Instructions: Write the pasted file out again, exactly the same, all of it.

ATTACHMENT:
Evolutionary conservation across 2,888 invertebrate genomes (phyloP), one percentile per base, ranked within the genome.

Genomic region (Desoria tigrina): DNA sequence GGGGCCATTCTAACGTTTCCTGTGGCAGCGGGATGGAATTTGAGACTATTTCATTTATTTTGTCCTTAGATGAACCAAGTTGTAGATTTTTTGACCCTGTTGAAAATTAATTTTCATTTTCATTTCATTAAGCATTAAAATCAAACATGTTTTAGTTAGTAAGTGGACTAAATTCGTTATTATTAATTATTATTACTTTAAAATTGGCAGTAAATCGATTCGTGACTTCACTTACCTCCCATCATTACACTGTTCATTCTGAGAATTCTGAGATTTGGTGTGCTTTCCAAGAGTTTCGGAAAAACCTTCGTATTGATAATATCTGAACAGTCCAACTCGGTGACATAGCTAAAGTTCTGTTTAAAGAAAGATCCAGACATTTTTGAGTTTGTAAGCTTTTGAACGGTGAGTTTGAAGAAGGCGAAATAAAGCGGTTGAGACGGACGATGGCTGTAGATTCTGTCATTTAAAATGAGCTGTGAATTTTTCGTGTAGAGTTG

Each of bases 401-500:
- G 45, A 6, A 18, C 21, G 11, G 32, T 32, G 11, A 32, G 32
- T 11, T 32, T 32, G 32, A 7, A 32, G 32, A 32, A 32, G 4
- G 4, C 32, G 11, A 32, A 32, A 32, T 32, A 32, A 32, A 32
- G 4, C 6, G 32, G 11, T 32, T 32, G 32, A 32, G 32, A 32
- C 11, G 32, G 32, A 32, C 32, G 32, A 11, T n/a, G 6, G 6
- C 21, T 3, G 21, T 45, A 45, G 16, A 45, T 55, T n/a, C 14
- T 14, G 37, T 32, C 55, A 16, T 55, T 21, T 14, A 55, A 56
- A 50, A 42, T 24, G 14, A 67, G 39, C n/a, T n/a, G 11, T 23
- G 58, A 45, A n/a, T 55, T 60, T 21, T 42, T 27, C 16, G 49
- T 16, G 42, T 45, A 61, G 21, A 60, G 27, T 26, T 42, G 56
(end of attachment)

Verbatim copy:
Evolutionary conservation across 2,888 invertebrate genomes (phyloP), one percentile per base, ranked within the genome.

Genomic region (Desoria tigrina): DNA sequence GGGGCCATTCTAACGTTTCCTGTGGCAGCGGGATGGAATTTGAGACTATTTCATTTATTTTGTCCTTAGATGAACCAAGTTGTAGATTTTTTGACCCTGTTGAAAATTAATTTTCATTTTCATTTCATTAAGCATTAAAATCAAACATGTTTTAGTTAGTAAGTGGACTAAATTCGTTATTATTAATTATTATTACTTTAAAATTGGCAGTAAATCGATTCGTGACTTCACTTACCTCCCATCATTACACTGTTCATTCTGAGAATTCTGAGATTTGGTGTGCTTTCCAAGAGTTTCGGAAAAACCTTCGTATTGATAATATCTGAACAGTCCAACTCGGTGACATAGCTAAAGTTCTGTTTAAAGAAAGATCCAGACATTTTTGAGTTTGTAAGCTTTTGAACGGTGAGTTTGAAGAAGGCGAAATAAAGCGGTTGAGACGGACGATGGCTGTAGATTCTGTCATTTAAAATGAGCTGTGAATTTTTCGTGTAGAGTTG

Each of bases 401-500:
- G 45, A 6, A 18, C 21, G 11, G 32, T 32, G 11, A 32, G 32
- T 11, T 32, T 32, G 32, A 7, A 32, G 32, A 32, A 32, G 4
- G 4, C 32, G 11, A 32, A 32, A 32, T 32, A 32, A 32, A 32
- G 4, C 6, G 32, G 11, T 32, T 32, G 32, A 32, G 32, A 32
- C 11, G 32, G 32, A 32, C 32, G 32, A 11, T n/a, G 6, G 6
- C 21, T 3, G 21, T 45, A 45, G 16, A 45, T 55, T n/a, C 14
- T 14, G 37, T 32, C 55, A 16, T 55, T 21, T 14, A 55, A 56
- A 50, A 42, T 24, G 14, A 67, G 39, C n/a, T n/a, G 11, T 23
- G 58, A 45, A n/a, T 55, T 60, T 21, T 42, T 27, C 16, G 49
- T 16, G 42, T 45, A 61, G 21, A 60, G 27, T 26, T 42, G 56